Olivia Punnett: one year on

Olivia Punnett is is in her final year on the Yorkshire Artspace Starter Studio for Engaged Practice. Her work is a way of arranging found and made materials and objects, in installations and sculpture and she often makes work that directly responds to site. Often these sites are historical, for example her installation at Cromford Mill pictured above. Whilst in Parson Cross Oliva has been exploring more recent domestic histories. She has made connections with local people gathering stoires and images of family life which she has incorporated into her work.  Along with new prints she has also made some interventions within the area referencing the people and lives of this inter-war housing estate.  See more on her website oliviapunnett.wordpress.com

What have your experiences been on the Starter Studio Programme to date? When I was finishing my degree I knew I was walking off a cliff in a way.  Going from full time support, guidance, technicians and equipment into doing that purely for myself, using the tools I had gained, was a bit daunting.  I was worried about what kind of time commitment the starter studio was, (having kids and living relatively far away from the studio) but a tutor underlined the value of having help after the degree again, and encouraged me go for the opportunity and find out more about it if I was offered a place.  The programme turned out to be flxible enough to accomodate other ocmmitemtns and they understand you may need to do other things to support your career in this early stage.  The main benefit of the starter studio programme for me has been having a support network in place which has provided me with professional development, training and advice (as well as a small amount of money to actually make soemthing happen), just knowing that this has been there has been invaluable.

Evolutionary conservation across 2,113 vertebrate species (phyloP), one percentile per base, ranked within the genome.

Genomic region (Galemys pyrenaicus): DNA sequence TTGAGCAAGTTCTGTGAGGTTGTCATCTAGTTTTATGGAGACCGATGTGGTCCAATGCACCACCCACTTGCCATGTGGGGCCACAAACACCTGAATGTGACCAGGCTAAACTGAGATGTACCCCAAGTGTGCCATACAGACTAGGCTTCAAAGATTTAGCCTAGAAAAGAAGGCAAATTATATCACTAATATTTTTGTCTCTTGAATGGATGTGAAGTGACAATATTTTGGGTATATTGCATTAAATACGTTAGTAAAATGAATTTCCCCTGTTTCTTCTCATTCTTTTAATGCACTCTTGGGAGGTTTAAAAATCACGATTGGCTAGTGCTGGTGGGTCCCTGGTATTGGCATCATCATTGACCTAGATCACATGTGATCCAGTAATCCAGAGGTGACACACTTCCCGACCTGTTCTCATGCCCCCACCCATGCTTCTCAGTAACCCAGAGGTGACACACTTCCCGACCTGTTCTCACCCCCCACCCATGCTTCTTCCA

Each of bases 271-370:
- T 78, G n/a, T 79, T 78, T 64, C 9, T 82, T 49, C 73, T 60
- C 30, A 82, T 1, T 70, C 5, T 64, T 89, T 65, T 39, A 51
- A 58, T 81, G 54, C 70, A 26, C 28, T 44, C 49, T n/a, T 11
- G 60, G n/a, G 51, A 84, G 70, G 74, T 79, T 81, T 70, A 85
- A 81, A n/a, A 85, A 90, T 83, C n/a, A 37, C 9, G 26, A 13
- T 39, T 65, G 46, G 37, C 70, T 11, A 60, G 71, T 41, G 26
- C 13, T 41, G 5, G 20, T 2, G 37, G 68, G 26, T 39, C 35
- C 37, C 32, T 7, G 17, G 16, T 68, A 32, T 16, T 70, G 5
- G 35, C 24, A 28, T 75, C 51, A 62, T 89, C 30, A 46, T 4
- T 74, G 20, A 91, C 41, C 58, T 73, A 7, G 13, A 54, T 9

What has been difficult? What has been fantastic?Having Kate Genever as my Mentor has been the most fantastic thing. Struggling with the value of my work in a tough area has been the most difficult thing.  Reading Ania Bas' quote (Artist in Residence in Parson Cross) “Never in the past was I so strongly struck by what my presence is doing to a neighbourhood like Parson Cross – working class, post-industrial, under regeneration, classed as ‘deprived’. This residency made me question my practice on many different levels. What do I do as an artist? Who is benefiting from my work? Who is upposed to engage with me and what for? How is this engagement influencing people’s decisions and lives?... This residency opened many political and social questions for me." was very reassuring because I felt all those things. In fact I posted this to my artists Facebook site and a friend commented "these are some good questions to be asking" and I think he was very right, they are questions that need asking, and continually fire your practice if you let them.

What have you been able to achieve whilst being part of the programme which you may otherwise have not? I have been accepted for opportunities that I may otherwise not have secured such as Factory Nights (run by Rednile Projects) and I have been offered MA places!  I have also gained commissions because of where I have been working and the things I have been exploring, such as the Ruskin Archive.  I was able to run applications by Kate my mentor and Rachael the Programme Manger which has helped nd improve my skills.  

What do you hope to do after completing the programme in October this year? I would like to do an MA and research a bit more.  Hone my writing and critical skills a bit more, partly so I can write my own briefs and get better at grant applications which seem to be more and more important in our current climate!

Best thing about Parson Cross? Roses Hardware shop I think, it's saved my day many a time now, but this was a tough choice because the Yorkshire fish cake at the chippy along the road a bit is very very good too!